From the Rev: Grieving Our Losses

Apr 07, 2013

Rapids team members watch balloons float away after the service.

A few months ago, the Colorado Rapids team and organization was shaken terribly. The loss of one of our children at a tender and young age – made all close to the family pause and think – about life, about death, about cherishing what we have been given, and more. It was not the first loss in the history of the organization, but perhaps was the most difficult in my time and experience as the club chaplain.

The service that was held at the stadium was the first of its kind – a section of the stadium transformed so that this group, this family could gather and grieve. In the world of professional sport we are rarely confronted with the ultimate finality of death. Sure, there are careers that come to an end and dreams that are dashed in a moment in arenas of competition, but rarely is a death part of the fabric of an organization as young as the Colorado Rapids.

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It is in these moments, when chaplains are perhaps needed most – to offer comfort, to offer a peaceful presence, to listen, to mourn and grieve with those suffering. I am thankful for the many years of serving as a hospice chaplain and in pastoral care. It is imperative for chaplains to be trained in being sensitive and skilled in moments of grief and loss. For many that undertake chaplaincy there is lack of the education and development – even in many seminary-level courses. The investment in understanding grief and loss is important as many with whom we work have these critical moments in life.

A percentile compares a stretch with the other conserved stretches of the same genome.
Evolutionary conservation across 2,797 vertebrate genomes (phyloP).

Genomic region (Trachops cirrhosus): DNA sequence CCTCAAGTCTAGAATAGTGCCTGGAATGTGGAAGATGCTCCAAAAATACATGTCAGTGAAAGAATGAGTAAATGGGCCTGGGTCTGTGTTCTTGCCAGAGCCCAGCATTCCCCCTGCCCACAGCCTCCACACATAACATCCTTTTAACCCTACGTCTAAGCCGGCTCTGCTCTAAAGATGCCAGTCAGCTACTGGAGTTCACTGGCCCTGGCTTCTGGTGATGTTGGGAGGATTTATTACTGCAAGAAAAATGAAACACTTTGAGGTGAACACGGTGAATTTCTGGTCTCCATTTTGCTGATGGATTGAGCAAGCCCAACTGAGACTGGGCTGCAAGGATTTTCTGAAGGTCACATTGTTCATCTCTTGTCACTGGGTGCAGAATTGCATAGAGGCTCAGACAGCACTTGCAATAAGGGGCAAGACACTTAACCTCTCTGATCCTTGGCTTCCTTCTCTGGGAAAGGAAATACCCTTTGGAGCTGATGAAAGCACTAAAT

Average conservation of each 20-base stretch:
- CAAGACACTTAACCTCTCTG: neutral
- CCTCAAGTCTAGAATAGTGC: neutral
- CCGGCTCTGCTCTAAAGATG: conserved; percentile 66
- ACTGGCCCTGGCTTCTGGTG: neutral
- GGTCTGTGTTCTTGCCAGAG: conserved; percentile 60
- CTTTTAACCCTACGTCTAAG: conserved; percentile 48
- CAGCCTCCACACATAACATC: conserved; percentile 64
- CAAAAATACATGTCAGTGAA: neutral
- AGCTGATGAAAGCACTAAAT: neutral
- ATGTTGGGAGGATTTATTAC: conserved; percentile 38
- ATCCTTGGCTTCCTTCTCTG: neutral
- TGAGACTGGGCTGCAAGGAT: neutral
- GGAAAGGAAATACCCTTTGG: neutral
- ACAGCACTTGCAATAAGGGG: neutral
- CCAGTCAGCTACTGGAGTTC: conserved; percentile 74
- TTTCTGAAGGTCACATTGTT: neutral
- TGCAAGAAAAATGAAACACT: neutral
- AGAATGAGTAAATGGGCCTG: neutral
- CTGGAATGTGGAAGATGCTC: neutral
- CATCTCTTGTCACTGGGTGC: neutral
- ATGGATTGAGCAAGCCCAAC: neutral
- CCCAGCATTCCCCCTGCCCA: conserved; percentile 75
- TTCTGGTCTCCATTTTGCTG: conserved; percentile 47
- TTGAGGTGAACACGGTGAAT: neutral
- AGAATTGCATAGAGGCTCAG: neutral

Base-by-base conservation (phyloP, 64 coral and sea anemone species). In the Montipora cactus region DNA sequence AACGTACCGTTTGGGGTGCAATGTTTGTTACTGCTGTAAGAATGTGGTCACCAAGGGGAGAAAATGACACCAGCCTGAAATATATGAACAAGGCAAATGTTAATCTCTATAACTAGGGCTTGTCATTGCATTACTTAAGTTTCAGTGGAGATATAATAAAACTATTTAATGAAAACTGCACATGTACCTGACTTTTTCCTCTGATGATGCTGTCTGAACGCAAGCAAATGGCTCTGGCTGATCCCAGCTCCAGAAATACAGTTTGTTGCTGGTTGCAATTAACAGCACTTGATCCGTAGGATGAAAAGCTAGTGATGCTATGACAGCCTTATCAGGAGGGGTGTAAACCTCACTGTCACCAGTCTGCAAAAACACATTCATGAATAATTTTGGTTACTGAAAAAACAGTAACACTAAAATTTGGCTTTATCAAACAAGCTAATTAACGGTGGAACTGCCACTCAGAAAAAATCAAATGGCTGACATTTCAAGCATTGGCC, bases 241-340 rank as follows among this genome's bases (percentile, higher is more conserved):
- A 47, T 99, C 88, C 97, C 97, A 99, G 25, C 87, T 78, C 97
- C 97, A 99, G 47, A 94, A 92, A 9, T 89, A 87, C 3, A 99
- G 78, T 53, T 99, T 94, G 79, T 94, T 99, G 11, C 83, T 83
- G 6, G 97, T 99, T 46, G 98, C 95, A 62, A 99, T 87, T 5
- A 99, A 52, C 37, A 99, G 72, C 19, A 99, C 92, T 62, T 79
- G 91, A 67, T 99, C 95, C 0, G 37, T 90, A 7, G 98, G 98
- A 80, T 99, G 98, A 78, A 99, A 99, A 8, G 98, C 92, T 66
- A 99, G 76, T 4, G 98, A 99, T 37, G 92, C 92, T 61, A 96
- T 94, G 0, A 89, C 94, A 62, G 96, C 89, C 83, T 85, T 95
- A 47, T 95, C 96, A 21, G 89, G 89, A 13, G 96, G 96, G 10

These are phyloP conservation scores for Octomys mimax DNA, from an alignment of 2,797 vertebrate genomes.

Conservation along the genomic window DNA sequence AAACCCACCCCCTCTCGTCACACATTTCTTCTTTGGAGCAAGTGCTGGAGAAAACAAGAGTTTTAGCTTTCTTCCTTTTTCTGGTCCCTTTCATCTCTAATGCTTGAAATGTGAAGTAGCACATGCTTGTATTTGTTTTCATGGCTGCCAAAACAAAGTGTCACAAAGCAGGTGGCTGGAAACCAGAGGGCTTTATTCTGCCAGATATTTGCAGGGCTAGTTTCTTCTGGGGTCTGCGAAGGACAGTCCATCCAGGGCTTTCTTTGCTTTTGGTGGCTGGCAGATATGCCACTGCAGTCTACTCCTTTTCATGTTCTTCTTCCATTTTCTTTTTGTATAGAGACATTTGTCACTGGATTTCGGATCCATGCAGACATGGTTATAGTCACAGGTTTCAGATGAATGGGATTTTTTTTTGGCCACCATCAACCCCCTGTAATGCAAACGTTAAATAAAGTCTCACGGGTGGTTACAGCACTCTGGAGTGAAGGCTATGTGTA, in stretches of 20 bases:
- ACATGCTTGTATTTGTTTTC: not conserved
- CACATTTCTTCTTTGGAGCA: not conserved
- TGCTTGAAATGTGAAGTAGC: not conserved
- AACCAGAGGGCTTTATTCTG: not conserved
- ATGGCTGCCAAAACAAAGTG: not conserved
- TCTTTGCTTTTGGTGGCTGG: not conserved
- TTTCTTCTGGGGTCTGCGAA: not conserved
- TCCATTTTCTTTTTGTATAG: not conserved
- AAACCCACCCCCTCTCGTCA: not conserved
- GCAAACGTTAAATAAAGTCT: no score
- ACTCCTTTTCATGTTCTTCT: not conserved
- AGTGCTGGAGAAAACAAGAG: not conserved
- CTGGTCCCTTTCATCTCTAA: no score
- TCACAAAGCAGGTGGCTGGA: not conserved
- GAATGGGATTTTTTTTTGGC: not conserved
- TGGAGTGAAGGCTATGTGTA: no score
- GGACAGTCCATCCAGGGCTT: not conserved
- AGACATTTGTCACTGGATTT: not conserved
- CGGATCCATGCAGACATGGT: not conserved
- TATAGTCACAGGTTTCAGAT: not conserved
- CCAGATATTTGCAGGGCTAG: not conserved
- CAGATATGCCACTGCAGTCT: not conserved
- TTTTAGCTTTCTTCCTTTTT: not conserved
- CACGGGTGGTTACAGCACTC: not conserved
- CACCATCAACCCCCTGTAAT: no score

So, if I could take just a moment and say a word of thanks – some of you have supported CrossTraining or even myself as an individual – whether by helping make a connection, or financially supporting the ministry, or offering another space for growth and development through education or some resource. Some of you have simply prayed for us  chaplains for the moments when we are confronted with grief and loss, that we would be wonderful representatives of God to the people we serve. Thank you for that investment. There may be many who never know and never fully appreciate and understand how you have indirectly helped them but helping us, but we (chaplains) thank you. And we pray that God blesses you in the moments when you, too, may have to grieve a great loss.


Rev. Brad Kenney

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